4) The hotel market as a whole (including non F&B) is worth £40.3bn, across 42,249 outlets (of all kinds of accommodation from leisure parks to B&B’s, budget hotels to luxury) and has shown strong growth since 2011, up nearly 15% driven by a rise in occupancy rates, increasing domestic and tourist spend and by the improving economy. London, as ever, is a bubble with one in three new hotel rooms opening in the capital where room rates are considerably higher.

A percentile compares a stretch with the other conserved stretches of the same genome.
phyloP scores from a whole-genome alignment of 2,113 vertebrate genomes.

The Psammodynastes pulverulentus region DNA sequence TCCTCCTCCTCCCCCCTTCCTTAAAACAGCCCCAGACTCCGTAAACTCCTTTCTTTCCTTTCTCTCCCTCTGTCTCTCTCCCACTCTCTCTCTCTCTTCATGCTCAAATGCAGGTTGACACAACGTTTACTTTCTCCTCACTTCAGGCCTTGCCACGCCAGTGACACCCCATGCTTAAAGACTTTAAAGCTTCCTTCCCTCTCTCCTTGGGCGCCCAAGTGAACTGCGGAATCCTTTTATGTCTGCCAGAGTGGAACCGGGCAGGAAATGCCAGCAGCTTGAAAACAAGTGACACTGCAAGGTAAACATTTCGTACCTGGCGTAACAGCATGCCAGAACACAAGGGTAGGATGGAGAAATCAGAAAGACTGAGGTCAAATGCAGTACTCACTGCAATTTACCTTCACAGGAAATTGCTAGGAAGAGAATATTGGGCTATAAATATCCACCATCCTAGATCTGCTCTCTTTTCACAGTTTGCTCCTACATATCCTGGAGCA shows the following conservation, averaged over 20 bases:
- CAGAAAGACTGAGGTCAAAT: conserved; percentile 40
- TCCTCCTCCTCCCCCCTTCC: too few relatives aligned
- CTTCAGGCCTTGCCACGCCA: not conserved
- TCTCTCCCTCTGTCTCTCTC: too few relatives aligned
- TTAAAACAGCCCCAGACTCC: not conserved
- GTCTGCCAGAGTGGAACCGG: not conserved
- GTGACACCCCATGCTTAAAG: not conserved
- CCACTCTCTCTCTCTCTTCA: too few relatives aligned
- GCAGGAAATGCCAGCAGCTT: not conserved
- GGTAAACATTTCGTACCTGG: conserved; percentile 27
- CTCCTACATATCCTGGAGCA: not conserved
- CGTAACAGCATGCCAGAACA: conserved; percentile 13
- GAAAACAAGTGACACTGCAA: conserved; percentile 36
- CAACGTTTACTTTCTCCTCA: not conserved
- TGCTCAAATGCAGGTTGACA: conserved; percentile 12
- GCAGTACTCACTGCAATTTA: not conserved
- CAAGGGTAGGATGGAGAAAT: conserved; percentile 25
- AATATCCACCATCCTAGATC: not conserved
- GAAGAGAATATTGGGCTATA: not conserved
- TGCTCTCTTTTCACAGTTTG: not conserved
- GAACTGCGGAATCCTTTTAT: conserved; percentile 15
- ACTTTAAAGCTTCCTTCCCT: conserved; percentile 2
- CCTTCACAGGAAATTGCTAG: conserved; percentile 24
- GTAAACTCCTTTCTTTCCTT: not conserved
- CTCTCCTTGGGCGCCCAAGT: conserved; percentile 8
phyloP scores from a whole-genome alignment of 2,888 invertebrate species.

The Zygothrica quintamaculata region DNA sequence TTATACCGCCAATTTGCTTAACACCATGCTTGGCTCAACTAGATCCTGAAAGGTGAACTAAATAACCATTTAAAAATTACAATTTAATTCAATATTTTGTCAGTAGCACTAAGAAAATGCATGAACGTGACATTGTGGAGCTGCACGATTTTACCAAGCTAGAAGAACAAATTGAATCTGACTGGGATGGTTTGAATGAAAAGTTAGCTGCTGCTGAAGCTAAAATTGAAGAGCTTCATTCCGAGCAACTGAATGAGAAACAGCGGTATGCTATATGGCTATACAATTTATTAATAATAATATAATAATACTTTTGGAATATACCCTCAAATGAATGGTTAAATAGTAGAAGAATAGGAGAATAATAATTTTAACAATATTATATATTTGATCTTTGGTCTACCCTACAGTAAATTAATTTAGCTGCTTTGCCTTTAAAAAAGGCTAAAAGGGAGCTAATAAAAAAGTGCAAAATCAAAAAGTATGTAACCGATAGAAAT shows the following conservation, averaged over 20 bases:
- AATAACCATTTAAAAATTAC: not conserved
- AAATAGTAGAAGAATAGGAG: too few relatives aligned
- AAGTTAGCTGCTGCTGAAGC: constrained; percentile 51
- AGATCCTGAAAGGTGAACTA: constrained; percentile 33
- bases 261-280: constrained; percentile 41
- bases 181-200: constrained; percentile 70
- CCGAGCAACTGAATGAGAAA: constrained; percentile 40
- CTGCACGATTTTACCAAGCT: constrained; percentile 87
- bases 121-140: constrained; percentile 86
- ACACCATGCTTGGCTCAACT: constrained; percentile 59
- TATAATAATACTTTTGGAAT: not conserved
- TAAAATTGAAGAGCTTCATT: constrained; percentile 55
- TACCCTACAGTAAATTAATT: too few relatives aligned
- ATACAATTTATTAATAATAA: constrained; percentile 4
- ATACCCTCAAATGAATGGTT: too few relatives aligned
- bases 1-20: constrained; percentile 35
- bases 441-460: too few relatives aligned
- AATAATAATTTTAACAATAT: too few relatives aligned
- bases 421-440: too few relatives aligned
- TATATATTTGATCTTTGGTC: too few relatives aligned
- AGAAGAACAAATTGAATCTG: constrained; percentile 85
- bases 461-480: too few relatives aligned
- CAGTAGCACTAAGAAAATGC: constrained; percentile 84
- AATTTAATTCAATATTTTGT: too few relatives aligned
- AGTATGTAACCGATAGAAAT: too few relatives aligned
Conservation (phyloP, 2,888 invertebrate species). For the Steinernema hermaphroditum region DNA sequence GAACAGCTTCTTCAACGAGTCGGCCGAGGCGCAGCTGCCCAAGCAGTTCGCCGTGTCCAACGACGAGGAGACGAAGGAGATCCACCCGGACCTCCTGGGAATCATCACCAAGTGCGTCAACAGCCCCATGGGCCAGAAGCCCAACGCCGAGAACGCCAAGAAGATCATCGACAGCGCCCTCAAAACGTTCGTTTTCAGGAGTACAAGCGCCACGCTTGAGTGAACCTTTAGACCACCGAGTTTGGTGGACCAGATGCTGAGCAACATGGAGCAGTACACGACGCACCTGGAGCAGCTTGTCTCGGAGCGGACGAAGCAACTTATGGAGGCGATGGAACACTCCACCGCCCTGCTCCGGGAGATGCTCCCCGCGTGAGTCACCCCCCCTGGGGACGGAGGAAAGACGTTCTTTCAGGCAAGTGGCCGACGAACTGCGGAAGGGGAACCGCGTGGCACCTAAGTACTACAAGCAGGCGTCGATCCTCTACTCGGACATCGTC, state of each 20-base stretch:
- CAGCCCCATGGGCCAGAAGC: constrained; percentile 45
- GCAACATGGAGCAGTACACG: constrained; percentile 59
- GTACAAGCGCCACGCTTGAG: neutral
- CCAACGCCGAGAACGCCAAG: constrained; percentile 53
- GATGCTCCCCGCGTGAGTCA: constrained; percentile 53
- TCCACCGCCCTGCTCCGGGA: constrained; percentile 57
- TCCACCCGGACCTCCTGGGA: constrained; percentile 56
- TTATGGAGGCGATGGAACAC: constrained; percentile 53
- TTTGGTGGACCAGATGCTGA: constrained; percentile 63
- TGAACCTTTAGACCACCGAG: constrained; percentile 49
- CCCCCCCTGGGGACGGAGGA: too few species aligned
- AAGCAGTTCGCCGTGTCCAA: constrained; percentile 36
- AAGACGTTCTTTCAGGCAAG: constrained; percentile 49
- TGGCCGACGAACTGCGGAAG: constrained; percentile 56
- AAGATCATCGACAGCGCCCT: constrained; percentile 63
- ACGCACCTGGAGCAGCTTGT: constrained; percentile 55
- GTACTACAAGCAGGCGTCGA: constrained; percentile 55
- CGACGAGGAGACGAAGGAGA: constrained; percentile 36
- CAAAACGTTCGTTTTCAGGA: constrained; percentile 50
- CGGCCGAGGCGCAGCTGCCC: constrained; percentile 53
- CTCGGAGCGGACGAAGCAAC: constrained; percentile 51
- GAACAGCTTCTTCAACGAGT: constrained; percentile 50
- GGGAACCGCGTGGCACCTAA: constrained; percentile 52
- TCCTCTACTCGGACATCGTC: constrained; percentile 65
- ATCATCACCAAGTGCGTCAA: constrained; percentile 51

5) The growth in the market is polarised with the majority coming from budget hotels (notably Premier Inn and Travel Lodge) and the boutique end of the market which is growing as well, with guest houses in decline and the squeezed middle of two and three star sites shrinking. This may well be influencing the decline in Food & Beverage (F&B) as a share of TrevPAR (total revenue per available room) has steadily declined for the last 15 years and now accounts for only 17% in London (where food concept competition is fierce) and 30% in the regions. However, as the future holds possible weakening around London occupancy rates and rising property costs as well as the prospect of less business travellers post Brexit, hoteliers may need to up their F&B game in order to help bring in additional revenue. Indeed the importance of F&B in the hotel sector is expected to increase over the next three years, outpacing growth in the wider eating out market, so there will be opportunities for suppliers who can help them deliver high quality and good value for money F&B solutions aligned to consumer drivers and trends.